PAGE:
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Questions and Answers - Magellan Tank Fire Response

Q: How does EPA measure air quality in the Kansas City metro area?

Air quality monitoring is routinely done by analyzing data from stationary air monitors that are owned and operated by the Kansas and Missouri state environmental departments and other cooperating local government agencies. Much of this data is available on a near real-time basis through websites maintained by the two states.
For Missouri: http://www.dnr.mo.gov/env/esp/aqm/kc.htm

For incidents such as the Magellan tank fire, EPA also works with other first responders to deploy field personnel who conduct air sampling with hand-held instruments. This helps to provide a "snapshot" of air quality conditions in a particular area at a particular moment in time.

In the case of the Magellan fire, EPA analyzed data that was gathered from more than 65 different locations, including stationary sites and incident-specific field locations.

Virtually all of the collected data eventually becomes accessible through the EPA's national air pollution data website, http://www.epa.gov/air/data/

Q: What specific components of air quality are being measured in regard to the Magellan tank fire?

Hand-held monitors have measured volatile organic compounds (VOCs), coarse and fine particulate matter, carbon monoxide, hydrogen sulfide, and benzene. Stationary monitors have measured ozone, fine and coarse particulate matter, and nitrogen dioxide.

Q: What are volatile organic compounds?

Volatile organic compounds (VOCs) are a broad group of chemical compounds that are emitted as gases from certain solids or liquids. VOCs include a variety of chemicals, some of which may have short- and long-term adverse health effects. VOCs may react with other pollutants to form photochemical oxidants (such as ozone) that can adversely affect human health.

Q: What is particulate matter?

Particulate matter, also known as particle pollution or PM, is a complex mixture of extremely small particles and liquid droplets. The size of particles is directly linked to their potential for causing health problems. Usually, EPA is most concerned about particles that are 10 micrometers in diameter or smaller because those are the particles that generally pass through the throat and nose and enter the lungs. EPA categorizes this particle pollution in two ways:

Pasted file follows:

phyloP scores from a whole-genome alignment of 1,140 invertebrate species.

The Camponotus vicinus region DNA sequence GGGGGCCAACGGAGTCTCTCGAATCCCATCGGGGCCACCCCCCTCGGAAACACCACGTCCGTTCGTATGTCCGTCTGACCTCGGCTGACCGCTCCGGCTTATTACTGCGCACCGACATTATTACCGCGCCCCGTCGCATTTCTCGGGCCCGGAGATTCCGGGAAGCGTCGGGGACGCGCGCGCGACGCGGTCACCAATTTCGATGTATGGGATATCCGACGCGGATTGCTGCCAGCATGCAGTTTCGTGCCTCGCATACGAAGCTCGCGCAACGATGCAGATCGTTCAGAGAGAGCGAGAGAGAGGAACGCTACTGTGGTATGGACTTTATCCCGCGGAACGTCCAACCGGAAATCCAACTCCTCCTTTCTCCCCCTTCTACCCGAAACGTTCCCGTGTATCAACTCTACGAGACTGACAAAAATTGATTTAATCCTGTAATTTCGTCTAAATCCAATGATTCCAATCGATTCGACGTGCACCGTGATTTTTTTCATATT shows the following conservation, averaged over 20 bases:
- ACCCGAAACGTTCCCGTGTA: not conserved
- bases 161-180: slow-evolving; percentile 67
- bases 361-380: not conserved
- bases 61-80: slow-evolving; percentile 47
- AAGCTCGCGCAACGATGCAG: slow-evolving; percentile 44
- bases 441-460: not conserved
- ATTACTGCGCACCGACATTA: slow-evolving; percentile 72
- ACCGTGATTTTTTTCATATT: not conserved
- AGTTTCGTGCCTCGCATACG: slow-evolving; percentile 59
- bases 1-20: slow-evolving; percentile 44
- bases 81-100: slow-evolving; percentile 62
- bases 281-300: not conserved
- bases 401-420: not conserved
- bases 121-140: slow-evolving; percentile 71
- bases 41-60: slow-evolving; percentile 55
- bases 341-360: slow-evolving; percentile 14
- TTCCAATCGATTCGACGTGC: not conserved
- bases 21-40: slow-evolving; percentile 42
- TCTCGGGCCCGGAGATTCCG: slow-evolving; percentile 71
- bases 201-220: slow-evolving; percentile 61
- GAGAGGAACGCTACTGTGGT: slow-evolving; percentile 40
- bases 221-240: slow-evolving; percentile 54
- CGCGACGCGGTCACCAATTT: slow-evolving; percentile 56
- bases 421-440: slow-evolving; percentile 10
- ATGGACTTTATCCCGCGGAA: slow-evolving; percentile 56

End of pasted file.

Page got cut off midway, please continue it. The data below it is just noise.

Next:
Once inhaled, these particles can affect the heart and lungs, especially in persons with diseases or conditions that may affect breathing, such as asthma, allergies, bronchitis, or chronic obstructive pulmonary disease (COPD).

Q: How do the pollutant measurements taken since the Magellan tank fire compare to federally established Significant Harm Levels?

So far, off-site sampling data for PM10 Particulate matter, PM2.5 particulate matter and benzene have all registered below the federally established levels, and therefore have not posed any significant public health threats.

Pollutant Magellan Tank Fire range Significant Harm Level
PM10 particulate matter nondetect to 557 micrograms per cubic meter 600 micrograms per cubic meter (24 hour average)
PM2.5 particulate matter nondetect to 169.2 micrograms per cubic meter 350 micrograms per cubic meter (24 hour average)
Benzene nondetect 9 parts per million
NOTE: Nondetect means readings were below the level of the equipment's ability to detect without error

Q: Has EPA issued any specific public health warnings in regard to the Magellan tank fire?

No. The agency has only urged a common-sense precaution, that breathing smoke from the fire should generally be avoided, as it may tend to exacerbate pre-existing respiratory conditions, such as asthma, allergies, bronchitis, COPD, or other breathing problems.

Q: Does EPA provide air quality forecasts?

EPA is part of AIRNOW, a multi-agency effort to provide localized air quality forecasts and other helpful information to advise the public of days when air quality values may be of concern. Go to www.airnow.gov

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